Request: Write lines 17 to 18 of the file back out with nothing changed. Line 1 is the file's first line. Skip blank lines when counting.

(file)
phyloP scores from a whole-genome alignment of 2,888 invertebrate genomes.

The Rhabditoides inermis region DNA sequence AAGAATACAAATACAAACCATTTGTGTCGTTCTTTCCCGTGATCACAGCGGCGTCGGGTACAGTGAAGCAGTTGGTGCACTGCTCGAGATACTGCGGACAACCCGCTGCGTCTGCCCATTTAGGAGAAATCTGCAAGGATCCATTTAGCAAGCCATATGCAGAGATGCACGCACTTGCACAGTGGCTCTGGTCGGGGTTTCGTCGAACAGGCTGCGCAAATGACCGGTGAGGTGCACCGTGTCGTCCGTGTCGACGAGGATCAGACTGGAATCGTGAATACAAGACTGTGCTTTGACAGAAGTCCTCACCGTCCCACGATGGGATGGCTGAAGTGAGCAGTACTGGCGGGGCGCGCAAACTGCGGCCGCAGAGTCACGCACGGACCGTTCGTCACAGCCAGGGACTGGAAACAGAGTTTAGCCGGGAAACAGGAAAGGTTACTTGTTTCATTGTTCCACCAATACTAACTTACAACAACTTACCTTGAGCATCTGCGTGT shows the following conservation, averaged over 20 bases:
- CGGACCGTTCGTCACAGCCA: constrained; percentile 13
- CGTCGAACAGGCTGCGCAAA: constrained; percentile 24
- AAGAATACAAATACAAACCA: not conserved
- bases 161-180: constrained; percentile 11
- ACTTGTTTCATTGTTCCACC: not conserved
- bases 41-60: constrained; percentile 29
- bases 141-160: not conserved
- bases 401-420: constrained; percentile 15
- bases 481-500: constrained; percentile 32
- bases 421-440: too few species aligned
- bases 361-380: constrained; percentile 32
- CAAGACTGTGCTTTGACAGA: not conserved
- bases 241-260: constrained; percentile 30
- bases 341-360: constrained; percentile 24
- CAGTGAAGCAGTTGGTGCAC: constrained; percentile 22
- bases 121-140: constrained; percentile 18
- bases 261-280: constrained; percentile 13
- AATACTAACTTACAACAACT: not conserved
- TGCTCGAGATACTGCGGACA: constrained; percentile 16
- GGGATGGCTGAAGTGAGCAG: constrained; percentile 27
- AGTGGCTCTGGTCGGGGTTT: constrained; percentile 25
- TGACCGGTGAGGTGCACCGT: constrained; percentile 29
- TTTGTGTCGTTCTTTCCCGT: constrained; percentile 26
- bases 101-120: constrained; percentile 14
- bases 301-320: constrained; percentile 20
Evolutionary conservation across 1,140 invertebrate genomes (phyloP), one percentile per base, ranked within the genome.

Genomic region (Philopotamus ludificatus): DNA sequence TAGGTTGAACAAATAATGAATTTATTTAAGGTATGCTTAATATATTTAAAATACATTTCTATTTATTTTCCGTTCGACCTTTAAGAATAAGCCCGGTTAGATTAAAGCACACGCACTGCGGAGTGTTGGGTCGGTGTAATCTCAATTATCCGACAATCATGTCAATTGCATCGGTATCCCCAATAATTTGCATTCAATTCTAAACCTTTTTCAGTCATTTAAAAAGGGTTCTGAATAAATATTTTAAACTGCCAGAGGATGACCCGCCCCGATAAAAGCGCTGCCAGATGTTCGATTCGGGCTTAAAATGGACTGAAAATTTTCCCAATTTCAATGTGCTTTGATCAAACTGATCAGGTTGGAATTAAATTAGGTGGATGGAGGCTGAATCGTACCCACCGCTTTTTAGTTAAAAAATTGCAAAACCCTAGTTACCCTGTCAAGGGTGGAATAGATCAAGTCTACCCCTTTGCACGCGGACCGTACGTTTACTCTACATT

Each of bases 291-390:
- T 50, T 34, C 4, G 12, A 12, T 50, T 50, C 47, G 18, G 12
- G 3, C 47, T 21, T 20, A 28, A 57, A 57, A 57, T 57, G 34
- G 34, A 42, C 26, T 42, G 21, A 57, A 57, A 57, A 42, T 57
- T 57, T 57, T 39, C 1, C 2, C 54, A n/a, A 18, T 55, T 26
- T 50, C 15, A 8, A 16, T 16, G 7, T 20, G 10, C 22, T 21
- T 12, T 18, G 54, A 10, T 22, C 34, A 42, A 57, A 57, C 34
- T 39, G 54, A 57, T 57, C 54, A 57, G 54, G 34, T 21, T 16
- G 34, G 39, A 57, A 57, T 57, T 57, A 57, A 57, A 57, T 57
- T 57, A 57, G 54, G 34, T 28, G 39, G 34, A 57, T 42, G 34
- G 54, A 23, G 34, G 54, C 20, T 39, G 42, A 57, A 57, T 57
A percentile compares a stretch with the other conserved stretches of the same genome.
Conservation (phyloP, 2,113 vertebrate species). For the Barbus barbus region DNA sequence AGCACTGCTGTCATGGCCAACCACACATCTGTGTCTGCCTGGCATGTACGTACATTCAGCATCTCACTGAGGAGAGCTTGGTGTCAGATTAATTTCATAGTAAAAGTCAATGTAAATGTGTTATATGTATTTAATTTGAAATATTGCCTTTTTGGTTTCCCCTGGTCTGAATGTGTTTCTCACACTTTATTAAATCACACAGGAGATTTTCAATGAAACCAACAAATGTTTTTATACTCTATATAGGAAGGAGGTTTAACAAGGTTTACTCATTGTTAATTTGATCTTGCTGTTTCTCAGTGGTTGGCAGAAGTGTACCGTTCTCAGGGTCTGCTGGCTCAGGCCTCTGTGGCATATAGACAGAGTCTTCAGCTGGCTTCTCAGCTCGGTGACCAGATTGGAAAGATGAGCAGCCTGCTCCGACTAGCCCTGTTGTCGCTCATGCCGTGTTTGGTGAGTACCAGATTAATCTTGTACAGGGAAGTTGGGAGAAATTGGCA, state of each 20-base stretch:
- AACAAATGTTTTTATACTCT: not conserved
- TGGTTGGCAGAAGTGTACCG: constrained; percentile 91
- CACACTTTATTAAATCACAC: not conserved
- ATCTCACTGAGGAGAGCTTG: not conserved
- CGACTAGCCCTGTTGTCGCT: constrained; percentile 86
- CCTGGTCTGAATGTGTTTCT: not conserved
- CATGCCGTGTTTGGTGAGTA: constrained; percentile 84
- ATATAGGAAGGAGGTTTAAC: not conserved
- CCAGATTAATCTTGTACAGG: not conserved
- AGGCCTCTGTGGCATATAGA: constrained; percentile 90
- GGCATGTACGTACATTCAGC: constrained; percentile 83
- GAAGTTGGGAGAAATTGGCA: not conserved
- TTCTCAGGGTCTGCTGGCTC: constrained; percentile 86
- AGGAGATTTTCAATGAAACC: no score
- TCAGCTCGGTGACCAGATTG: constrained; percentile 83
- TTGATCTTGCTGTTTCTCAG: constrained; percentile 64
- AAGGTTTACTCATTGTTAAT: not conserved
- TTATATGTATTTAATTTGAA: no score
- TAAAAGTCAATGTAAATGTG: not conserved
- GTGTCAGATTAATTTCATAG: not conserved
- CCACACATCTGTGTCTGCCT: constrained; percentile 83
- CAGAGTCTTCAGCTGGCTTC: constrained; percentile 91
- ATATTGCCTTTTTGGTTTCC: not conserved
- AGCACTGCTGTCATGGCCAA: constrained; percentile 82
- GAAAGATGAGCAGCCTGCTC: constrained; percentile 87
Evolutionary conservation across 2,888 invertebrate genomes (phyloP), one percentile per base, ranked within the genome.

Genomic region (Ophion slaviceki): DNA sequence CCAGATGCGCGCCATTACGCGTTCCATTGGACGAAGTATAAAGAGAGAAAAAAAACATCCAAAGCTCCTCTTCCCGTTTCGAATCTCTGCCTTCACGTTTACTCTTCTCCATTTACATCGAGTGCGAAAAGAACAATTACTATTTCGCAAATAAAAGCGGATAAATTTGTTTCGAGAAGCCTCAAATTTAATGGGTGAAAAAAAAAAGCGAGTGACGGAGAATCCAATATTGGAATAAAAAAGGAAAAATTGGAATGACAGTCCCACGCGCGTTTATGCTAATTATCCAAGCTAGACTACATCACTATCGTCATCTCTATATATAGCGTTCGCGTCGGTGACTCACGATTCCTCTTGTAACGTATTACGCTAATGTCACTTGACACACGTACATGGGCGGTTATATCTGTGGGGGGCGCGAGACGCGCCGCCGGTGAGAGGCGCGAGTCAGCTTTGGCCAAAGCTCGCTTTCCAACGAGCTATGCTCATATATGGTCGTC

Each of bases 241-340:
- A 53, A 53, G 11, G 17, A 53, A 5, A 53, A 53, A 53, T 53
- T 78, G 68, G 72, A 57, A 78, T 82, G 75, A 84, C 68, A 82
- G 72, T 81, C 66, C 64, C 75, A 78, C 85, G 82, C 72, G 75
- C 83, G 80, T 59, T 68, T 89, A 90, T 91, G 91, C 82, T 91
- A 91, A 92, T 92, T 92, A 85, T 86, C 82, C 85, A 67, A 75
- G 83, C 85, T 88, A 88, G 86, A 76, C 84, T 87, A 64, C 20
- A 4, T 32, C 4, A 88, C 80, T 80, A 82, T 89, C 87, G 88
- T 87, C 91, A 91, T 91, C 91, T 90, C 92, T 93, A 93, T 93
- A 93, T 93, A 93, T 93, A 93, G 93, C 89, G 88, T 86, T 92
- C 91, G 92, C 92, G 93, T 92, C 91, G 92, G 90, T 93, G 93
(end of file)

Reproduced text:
- CAGTGAAGCAGTTGGTGCAC: constrained; percentile 22
- bases 121-140: constrained; percentile 18